According to Bond commercially successful shows rely on star power. “There has to be an understanding of why those decisions are made,” he says. “Theatres do not choose celebrities because they are mates with them. They do so because they sell tickets. If we do a new play by an unknown writer and an unknown cast, it could fly and it could get great reviews. However, if you cast Damian Lewis or Miriam Margolyes you ensure that you have a selling point and you know that you can take that significant financial risk.”

“If we were subsidised to take risk, then it wouldn’t matter. Let’s put it very clearly: it is about survival.”


Park Theatre, Jez Bond: “Theatres have to come up with novel ways to make money.”

Jez Bond, Artistic Director of Park Theatre, sits hunched on the sofa, twiddling his hair. In a pink hoodie and red Puma trainers, he looks younger than his thirty-nine years. His voice is soft but street-casual, but what stands out is the cheeky smile; which make you notice his sparkly eyes and his determination not to take himself too seriously.

Jez Bond – © Piers Foley Photography

In a year that’s seen him direct Ian McKellen and continue to build Park’s reputation as an exciting home for new plays and celebrated transfers, Bond is also knackered. “I haven’t slept much because I’ve got a little baby at home”, he says.

Park Theatre opened in 2013 in London’s Finsbury Park. Described as “a neighbourhood theatre with global ambition,” it offers a mixed program of new writing, classics and revivals. As well as the main auditorium (Park200), the building includes a studio theatre (Park90), a rehearsal space and a buzzing Café Bar. Is it true that the theatre is part of a housing development?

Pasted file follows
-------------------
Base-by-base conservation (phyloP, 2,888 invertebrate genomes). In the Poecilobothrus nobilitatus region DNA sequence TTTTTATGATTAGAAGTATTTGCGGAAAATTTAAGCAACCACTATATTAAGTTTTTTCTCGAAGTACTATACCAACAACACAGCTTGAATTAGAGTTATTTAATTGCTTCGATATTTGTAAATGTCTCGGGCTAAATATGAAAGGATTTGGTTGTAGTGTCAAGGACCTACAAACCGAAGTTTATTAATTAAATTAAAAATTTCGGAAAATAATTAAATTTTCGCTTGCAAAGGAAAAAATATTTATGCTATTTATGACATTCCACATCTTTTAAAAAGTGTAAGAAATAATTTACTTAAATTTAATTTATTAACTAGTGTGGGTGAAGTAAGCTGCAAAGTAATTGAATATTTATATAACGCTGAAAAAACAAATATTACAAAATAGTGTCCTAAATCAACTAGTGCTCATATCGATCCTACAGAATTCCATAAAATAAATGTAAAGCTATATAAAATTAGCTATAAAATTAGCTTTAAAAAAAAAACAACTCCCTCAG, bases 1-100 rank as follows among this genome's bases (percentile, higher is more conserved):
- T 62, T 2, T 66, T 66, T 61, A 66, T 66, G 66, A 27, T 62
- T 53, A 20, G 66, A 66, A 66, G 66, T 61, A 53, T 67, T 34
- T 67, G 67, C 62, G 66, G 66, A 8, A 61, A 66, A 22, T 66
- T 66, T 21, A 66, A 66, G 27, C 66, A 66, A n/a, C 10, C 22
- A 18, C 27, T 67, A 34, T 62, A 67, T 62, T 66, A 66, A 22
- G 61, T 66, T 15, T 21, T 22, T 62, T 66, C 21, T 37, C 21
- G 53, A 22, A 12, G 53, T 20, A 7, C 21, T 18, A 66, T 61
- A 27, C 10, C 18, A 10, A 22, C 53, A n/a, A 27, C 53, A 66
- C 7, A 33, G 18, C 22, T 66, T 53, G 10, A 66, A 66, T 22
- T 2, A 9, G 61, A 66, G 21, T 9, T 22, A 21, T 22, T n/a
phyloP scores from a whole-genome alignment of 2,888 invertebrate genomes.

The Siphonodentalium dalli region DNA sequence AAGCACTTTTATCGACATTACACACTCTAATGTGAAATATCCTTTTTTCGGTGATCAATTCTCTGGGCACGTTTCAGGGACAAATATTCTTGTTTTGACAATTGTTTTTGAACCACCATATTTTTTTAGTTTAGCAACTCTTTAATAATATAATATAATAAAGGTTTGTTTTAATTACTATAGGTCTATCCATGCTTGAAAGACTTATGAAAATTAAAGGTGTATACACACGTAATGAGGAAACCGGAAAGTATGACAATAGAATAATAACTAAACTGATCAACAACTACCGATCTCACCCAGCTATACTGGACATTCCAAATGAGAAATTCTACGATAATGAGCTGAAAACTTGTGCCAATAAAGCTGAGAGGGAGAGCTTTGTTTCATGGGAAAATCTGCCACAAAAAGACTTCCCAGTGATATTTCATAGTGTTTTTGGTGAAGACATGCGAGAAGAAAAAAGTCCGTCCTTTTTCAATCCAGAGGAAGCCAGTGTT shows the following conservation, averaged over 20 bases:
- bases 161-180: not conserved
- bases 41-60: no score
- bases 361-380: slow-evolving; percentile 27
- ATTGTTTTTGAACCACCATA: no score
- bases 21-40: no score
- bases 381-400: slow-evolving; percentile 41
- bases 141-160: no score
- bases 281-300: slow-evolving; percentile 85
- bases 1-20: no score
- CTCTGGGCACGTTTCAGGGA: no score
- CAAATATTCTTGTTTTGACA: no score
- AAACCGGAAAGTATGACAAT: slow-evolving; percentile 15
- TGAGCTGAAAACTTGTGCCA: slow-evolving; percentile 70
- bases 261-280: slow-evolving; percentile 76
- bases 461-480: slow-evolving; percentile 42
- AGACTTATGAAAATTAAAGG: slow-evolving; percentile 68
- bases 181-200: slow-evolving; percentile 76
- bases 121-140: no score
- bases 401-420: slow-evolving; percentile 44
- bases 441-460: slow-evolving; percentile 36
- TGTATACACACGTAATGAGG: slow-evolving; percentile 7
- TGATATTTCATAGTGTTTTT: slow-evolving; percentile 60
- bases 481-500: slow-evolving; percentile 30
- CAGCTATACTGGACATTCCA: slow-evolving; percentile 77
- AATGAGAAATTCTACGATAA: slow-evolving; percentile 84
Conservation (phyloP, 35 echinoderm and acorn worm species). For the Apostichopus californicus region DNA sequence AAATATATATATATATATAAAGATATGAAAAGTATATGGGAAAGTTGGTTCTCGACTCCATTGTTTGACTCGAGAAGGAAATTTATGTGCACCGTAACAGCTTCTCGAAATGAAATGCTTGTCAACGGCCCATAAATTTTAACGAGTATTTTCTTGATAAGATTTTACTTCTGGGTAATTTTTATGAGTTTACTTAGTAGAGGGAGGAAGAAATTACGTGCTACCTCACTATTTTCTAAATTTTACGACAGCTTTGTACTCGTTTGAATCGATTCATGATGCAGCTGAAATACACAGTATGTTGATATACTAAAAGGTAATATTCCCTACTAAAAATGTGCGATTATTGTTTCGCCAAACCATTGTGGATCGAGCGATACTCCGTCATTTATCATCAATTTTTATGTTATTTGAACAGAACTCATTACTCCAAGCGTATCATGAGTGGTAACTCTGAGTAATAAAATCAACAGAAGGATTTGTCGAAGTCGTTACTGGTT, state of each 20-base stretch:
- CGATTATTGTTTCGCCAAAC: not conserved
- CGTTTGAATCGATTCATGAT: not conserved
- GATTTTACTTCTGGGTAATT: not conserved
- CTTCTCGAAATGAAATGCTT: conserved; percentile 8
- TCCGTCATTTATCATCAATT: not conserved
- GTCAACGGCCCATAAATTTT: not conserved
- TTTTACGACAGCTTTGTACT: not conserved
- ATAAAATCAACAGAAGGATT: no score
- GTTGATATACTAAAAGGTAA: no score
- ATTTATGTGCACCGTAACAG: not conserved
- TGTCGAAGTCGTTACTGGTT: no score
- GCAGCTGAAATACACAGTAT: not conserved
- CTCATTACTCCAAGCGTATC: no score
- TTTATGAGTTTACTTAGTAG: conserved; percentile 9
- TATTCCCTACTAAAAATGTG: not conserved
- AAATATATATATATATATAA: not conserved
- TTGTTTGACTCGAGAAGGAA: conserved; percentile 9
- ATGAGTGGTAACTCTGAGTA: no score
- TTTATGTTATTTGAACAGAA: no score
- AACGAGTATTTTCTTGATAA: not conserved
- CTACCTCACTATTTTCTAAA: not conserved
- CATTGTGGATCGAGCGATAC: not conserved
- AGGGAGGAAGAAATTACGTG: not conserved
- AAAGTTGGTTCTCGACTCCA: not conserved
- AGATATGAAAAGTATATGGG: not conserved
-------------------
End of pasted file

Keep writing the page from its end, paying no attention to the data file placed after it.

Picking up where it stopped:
“Sure, it’s 560 luxury apartments and a little theatre in the basement…” Bond grins, “Ha! That would be nice! No; that’s fake news. Essentially, it’s the other way around. We wanted to build a theatre and discovered a building that was a former office in this incredible area. We raised the money to buy the building… and to raise the money for the theatre we spoke to Islington Council to add two storeys to the front of the building: two 1-beds and one 2-bedroom flat. That gave us a million into the pot. We have to raise £250,000 a year to keep our doors open,” he adds.


We talk about the recent Park Theatre fundraiser starring Sir Ian McKellen. Titled Shakespeare, Tolkien, Others & You, the show offered audiences the chance to get up close with Gandalf. How was it directing a legend?

“Absolutely incredible – he’s a work-horse and the most incredibly generous man. He did ten shows in a week and after every single show he either took thirty people out to dinner or did the signings and selfies. Every single interval – he was entertaining 6-8 people with private drinks in his dressing room.” Bond beams. “He was a joy to work with.”

I ask him teasingly if it’s true that he sold McKellen-branded wine at the event. His eyes widen. “The merchandising was great. We had an excellent sponsor in the form of Tikveš wines from Macedonia, who provided 1,800 bottles of special edition McKellen-branded wine, some of which were given away as part of the experience people bought, and some of which were sold independently on the night,” he says. Amazing.